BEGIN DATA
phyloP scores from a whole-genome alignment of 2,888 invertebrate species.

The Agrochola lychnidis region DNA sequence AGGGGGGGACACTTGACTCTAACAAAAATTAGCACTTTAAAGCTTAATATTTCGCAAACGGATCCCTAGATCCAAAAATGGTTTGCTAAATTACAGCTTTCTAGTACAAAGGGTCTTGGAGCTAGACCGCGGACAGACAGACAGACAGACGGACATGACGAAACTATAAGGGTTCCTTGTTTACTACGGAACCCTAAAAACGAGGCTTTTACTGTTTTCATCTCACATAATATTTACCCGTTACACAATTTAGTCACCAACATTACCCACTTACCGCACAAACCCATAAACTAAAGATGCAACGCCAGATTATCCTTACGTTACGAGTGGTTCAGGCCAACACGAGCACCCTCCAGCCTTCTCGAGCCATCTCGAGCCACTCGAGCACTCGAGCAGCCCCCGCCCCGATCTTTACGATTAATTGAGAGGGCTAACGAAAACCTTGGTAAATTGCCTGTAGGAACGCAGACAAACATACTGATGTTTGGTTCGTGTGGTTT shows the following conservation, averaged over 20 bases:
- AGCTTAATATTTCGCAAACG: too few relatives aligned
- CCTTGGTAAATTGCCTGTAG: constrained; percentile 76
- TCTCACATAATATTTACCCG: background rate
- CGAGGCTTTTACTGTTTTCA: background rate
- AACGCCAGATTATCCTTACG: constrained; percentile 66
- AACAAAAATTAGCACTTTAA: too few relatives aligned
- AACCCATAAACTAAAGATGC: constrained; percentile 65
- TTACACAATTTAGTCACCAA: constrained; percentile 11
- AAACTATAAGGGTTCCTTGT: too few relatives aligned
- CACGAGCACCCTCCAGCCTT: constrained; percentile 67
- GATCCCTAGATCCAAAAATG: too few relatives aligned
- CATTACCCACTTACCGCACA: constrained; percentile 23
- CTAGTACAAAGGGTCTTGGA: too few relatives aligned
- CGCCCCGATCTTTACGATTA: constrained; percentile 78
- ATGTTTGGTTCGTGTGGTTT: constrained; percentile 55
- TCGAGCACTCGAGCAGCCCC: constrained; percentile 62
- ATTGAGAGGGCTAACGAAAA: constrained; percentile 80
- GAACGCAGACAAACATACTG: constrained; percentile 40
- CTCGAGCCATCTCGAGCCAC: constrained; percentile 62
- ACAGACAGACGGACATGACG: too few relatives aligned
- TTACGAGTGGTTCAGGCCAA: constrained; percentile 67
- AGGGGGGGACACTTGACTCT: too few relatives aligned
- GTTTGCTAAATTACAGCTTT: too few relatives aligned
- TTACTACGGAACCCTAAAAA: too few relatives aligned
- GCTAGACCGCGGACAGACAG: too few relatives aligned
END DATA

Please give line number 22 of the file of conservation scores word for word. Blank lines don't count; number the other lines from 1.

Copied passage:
- ACAGACAGACGGACATGACG: too few relatives aligned